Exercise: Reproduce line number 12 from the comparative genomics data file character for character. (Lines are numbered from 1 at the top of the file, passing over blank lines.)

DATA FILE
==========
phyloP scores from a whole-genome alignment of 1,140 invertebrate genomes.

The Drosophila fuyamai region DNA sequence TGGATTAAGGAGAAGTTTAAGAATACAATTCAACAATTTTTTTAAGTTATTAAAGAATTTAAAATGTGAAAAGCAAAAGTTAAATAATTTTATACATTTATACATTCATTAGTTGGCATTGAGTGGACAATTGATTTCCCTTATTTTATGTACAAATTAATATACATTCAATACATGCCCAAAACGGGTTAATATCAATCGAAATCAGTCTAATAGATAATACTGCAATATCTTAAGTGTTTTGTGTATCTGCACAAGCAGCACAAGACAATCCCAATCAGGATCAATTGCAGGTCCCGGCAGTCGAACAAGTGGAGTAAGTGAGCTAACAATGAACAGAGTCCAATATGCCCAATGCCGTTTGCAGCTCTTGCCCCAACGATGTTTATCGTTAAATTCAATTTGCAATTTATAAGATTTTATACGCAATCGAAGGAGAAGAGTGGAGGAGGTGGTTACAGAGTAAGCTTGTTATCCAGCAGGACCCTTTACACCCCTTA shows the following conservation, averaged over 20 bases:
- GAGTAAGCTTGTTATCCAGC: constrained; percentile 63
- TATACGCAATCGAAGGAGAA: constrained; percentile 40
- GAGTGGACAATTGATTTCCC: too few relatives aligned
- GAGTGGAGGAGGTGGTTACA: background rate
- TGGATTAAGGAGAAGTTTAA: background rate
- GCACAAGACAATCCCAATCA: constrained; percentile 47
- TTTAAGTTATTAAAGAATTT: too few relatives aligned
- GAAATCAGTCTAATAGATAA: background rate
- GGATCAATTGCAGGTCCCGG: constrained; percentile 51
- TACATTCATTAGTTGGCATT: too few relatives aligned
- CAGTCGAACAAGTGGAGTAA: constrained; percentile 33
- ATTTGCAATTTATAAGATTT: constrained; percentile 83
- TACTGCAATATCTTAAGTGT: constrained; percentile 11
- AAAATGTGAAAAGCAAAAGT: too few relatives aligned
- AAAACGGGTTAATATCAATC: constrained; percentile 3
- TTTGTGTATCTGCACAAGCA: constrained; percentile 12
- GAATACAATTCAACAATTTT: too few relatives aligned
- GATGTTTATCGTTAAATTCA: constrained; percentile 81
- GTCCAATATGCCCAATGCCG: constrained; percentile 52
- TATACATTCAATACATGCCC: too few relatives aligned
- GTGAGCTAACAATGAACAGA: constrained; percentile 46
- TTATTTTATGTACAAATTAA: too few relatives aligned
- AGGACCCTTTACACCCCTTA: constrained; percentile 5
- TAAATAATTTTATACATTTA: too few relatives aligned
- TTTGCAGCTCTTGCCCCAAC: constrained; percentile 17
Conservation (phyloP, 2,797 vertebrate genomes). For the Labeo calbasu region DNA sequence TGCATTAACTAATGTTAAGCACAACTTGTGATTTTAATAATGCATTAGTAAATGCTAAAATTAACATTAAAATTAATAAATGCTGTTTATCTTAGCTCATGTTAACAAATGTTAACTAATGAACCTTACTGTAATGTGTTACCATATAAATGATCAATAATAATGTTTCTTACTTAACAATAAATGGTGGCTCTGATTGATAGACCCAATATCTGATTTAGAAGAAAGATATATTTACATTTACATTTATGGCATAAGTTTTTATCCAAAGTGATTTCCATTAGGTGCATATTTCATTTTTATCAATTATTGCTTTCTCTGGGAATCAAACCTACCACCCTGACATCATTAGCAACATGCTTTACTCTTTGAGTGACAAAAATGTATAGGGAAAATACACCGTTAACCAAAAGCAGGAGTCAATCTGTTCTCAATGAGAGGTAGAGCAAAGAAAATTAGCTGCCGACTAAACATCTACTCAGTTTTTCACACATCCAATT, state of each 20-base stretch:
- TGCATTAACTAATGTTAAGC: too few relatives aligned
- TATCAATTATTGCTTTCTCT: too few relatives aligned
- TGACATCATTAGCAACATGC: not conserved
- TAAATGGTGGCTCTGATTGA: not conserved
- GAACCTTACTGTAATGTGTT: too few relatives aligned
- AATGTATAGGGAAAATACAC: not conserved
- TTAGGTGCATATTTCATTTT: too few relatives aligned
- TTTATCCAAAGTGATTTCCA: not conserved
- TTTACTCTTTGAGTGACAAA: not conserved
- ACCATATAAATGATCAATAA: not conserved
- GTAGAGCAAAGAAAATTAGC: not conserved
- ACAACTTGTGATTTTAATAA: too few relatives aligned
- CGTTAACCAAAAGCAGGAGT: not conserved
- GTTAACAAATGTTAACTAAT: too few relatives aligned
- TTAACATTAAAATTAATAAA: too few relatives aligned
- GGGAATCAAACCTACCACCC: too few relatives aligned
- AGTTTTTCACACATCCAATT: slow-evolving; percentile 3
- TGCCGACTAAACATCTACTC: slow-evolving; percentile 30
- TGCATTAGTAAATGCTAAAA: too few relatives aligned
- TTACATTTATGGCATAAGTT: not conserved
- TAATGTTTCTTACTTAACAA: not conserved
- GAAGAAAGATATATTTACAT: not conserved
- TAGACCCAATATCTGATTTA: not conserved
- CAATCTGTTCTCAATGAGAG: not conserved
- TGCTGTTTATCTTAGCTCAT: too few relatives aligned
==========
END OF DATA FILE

- TACATTCATTAGTTGGCATT: too few relatives aligned